HIGH POINT, N.C. -- Abandoned shopping carts pose a safety concern in High Point. City officials say they block roads and waterways.
The area surrounding Main Street is one of the worst in the city for abandoned shopping carts. That’s because some people use them to transport groceries if they don’t have another method of transportation. City workers drive around every day to pick them up.
Melanie Bruton oversees the city’s scrapyard, which is responsible for melting down stray shopping carts.
“I’ve worked for the city for 19 years and we’ve seen shopping carts at every clean-up we’ve had and a lot of illegal dumpsites. Last week we had around 25 carts that were delivered out here. Usually, it’s about 50 every couple of weeks,” said Bruton, who is the superintendent of material recovery for High Point.
Once carts are picked up by city services, they are taken to the sanitation department and store owners are contacted.
“They give them 30 days to get back with them and let them know if they’re going to come pick them up or not,” Bruton said.
“If they come pick it up, then they come pick it up. If they don’t, after a few months they take it to the material recycling facility,” Councilman and Mayor Pro Tem Jason Ewing said.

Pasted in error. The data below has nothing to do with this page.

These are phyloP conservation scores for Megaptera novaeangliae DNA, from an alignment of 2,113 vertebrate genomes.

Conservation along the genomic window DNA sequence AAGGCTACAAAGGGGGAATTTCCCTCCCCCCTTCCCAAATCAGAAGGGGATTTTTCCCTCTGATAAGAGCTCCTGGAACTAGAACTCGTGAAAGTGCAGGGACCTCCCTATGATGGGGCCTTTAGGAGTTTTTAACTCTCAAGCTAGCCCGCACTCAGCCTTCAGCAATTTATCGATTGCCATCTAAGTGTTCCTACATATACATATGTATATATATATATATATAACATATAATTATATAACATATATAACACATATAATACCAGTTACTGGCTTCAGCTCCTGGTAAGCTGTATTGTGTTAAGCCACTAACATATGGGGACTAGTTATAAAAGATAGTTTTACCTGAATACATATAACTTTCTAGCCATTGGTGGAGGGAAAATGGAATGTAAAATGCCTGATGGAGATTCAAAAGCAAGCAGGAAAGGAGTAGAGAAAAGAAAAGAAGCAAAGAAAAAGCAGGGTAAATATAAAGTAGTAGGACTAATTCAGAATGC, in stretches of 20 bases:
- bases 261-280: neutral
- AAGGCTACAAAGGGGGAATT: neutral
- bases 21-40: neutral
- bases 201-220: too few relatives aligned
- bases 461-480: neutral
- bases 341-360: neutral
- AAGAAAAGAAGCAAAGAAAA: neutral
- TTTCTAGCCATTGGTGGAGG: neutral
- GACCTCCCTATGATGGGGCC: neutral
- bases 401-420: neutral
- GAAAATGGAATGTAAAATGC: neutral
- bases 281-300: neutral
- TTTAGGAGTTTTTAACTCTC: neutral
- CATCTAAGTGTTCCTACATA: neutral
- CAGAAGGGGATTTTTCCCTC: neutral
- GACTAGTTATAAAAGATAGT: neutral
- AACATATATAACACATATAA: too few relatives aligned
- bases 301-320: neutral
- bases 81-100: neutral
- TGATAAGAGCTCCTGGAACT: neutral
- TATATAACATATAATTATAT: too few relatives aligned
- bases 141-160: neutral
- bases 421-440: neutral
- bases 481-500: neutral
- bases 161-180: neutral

As of Wednesday, that process will change.
“We will send notification letters out to the business owners, the store managers, let them know we found ‘X’ number of their carts. We’ve returned them and just ask that they do a better job of policing where those carts disappear to and that they recapture those carts,” Ewing said.
A single cart is worth about $80.
“For some retailers that’s an expense they don’t want to have to pay out on a frequent basis,” Ewing said.
Bruton hopes the new process will keep carts out of the scrapyard and at their respective stores.
“It seems like there’s been a lot more in the last year,” Bruton said.
Of the roughly 50 carts picked up each month, only a few, if any, are picked up by store managers. Almost all end up being recycled.